Are Quaker Chewy Granola Bars Good for You?

Here’s a “good for you” snack, according to its manufacturer, Quaker Oats, a subsidiary of PepsiCo. Granola bars enjoy a health halo due to the fact that they are from “granola”. From the box:

Good source of calcium (10% of daily value per 40 grams). 0g Trans fat (See nutrition facts for saturated fat content). Great taste and Quaker goodness rolled into every bar. Quaker Chewy Granola Bars are made with the goodness of Quaker Oats.

Quaker Chewy Granola bars are now made without high fructose corn syrup.

With all these advantages, is this a product a healthful, wholesome snack or is it closer to a candy bar? We set out to discover…

What you need to know:

The chewy bars are not too big – less than 1 ounce (25 grams). Each is just 100 calories, contains 3 grams of fat, 0 trans fat (NOT REALLY – keep reading), and only 7 grams of sugar. That’s just over 2 teaspoons of sugar, compare with 4 teaspoons for a comparable sized Snickers bar. Despite the whole oats, only 1 gram of fiber in here.

Here’s the ingredient list (don’t you hate the capital letters – make it really hard to read):

GRANOLA (WHOLE GRAIN ROLLED OATS, BROWN SUGAR, CRISP RICE [RICE FLOUR, SUGAR, SALT, MALTED BARLEY EXTRACT], WHOLE GRAIN ROLLED WHEAT, PARTIALLY HYDROGENATED SOYBEAN AND COTONSEED OILS* WITH TBHQ AND CITRIC ACID ADDED TO PRESERVE FRESHNESS AND/OR SUNFLOWER OIL WITH NATURAL TOCOPHEROL ADDED TO PRESERVE FRESHNESS, DRIED COCONUT, WHOLE WHEAT FLOUR, SODIUM BICARBONATE, SOY LECITHIN, CARAMEL COLOR, NONFAT DRY MILK), SEMISWEET CHOCOLATE CHIPS (SUGAR, CHOCOLATE LIQUOR, COCOA BUTTER, SOY LECITHIN, VANILLA EXTRACT), CORN SYRUP, CRISP RICE (RICE FLOUR, SUGAR, BARLEY MALT, SALT), INVERT SUGAR, SUGAR, CORN SYRUP SOLIDS, GLYCERIN, PARTIALLY HYDROGENATED SOYBEAN OIL*. CONTAINS 2% OR LESS OF SORBITOL, CALCIUM CARBONATE, SALT, WATER, SOY LECITHIN, MOLASSES, NATURAL AND ARTIFICIAL FLAVOR, BHT (PRESERVATIVE), CITRIC ACID.

The company boasts no high fructose corn syrup, and indeed it does not appear in the list. But we do have 8 appearances of sugar in other forms here (all underlined). Plus one appearance of a sugar alcohol – sorbitol – less calories than sugar, with the added benefit of flatulence for some people. Trans-fat IS PRESENT, despite it being labeled as zero.Whenever you see partially hydrogenated oils, that means there is trans-fat in the product. The label disclaims:

*ADDS A DIETARILY INSIGNIFICANT AMOUNT OF TRANS FAT

But that’s like saying smoking just 2 cigarettes a day is insignificant.

Additional interesting ingredients include TBHQ and BHT, preservatives of dubious nature; natural and artificial flavors – which always leave a consumer wondering; and calcium carbonate, added to make the product a “good source of calcium”, and thus sexier to health conscious consumers.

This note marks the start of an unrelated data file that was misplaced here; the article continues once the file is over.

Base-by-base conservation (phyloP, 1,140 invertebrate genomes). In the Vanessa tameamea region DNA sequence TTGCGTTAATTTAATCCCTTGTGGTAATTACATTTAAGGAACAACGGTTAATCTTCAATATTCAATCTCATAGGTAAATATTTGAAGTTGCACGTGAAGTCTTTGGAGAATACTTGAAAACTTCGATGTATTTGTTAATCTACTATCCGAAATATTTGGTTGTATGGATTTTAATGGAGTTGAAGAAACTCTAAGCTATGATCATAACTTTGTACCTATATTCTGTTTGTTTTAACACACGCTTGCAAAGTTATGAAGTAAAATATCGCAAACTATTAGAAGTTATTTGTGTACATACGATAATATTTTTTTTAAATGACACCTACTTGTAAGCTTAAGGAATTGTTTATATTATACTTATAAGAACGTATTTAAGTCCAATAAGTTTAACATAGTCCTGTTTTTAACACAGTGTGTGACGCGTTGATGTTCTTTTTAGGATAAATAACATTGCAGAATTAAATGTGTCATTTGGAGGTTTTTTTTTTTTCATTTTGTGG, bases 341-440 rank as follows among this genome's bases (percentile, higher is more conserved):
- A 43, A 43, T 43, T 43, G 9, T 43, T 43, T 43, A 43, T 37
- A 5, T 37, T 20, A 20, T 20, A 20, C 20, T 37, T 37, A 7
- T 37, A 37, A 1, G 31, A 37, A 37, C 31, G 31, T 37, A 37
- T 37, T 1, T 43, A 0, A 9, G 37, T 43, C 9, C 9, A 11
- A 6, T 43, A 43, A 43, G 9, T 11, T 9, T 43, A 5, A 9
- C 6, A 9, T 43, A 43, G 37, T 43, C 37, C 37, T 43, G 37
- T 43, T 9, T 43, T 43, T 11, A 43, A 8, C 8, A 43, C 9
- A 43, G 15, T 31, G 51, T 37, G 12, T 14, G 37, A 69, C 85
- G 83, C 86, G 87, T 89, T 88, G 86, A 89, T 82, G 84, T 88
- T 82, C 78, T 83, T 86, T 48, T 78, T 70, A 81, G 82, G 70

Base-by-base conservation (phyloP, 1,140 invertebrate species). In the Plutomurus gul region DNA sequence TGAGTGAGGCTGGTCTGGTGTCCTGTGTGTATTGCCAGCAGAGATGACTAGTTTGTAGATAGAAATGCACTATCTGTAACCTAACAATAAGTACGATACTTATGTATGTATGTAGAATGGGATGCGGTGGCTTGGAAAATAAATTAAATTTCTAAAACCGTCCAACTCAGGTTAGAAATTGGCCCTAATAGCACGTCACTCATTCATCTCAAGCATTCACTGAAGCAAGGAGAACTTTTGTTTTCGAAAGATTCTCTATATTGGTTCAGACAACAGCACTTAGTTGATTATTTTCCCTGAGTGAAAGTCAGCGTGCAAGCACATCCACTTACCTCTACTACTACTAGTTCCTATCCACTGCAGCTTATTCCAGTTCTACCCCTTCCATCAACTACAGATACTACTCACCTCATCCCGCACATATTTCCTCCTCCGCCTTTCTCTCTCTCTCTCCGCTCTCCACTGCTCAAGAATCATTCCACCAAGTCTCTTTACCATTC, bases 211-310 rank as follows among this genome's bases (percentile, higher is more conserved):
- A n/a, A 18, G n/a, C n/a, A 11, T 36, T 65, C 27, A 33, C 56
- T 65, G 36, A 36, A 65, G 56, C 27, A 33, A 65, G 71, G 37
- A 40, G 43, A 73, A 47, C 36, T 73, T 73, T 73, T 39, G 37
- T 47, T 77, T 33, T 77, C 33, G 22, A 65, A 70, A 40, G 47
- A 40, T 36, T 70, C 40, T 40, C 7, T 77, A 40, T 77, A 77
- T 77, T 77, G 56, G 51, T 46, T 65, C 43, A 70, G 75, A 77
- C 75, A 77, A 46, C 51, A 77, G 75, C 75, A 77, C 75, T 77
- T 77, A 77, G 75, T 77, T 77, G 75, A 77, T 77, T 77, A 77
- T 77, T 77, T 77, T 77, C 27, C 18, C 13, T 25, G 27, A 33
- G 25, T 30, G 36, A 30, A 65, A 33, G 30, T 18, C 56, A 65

In all, there are 43 (!) ingredients in this tiny, yet heavily processed snack bar. Good for you?

What to do at the supermarket:

Conclusion – If you want a candy bar, take a Twix or Snickers any day and enjoy the sinful bliss. If you want healthy – take a look at the less processed Lara bars and even Clif bars.

Get Fooducated

  • Sarah Hortman

    Great article! So many cereals and granola bars are basically like a candy bar combined with a vitamin and mineral supplement. Kashi has an ample selection of cereals and bars that are chock full of whole grains, increasing their fiber content, no artificial ingredients and include other tasty ingredients high in antioxidants like cherries and dark chocolate. Clif Kids ZBars are also a better choice for on the go snacks. We pass them out after our kids sporting events instead of the candy that seems to have become so main stream for some parents to offer. ~ Sarah Hortman, RD

  • http://www.betterschoolfood.org Dr. Susan Rubin

    The are really good for your dentist!
    Chewy, sticky gummy granola bars are a great cavity causing snack.
    Wash it down with some Gatorade or Diet Pepsi, make your dentist rich!

  • http://www.betterschoolfood.org Dr. Susan Rubin

    Speaking without my dentist hat on, let me add that cotton is not a food, high in pro-inflammatory omega 6 oils, and laden with pesticide residues.
    http://www.drsusanrubin.com/cotton-food/

    That hydrogenated soybean oil is another ingredient that does not belong in anyone’s diet.
    This product falls into the hazardous category in my book!
    http://www.drsusanrubin.com/the-top-ten-hazardous-ingredients-you-wont-find-in-my-house/

  • Mike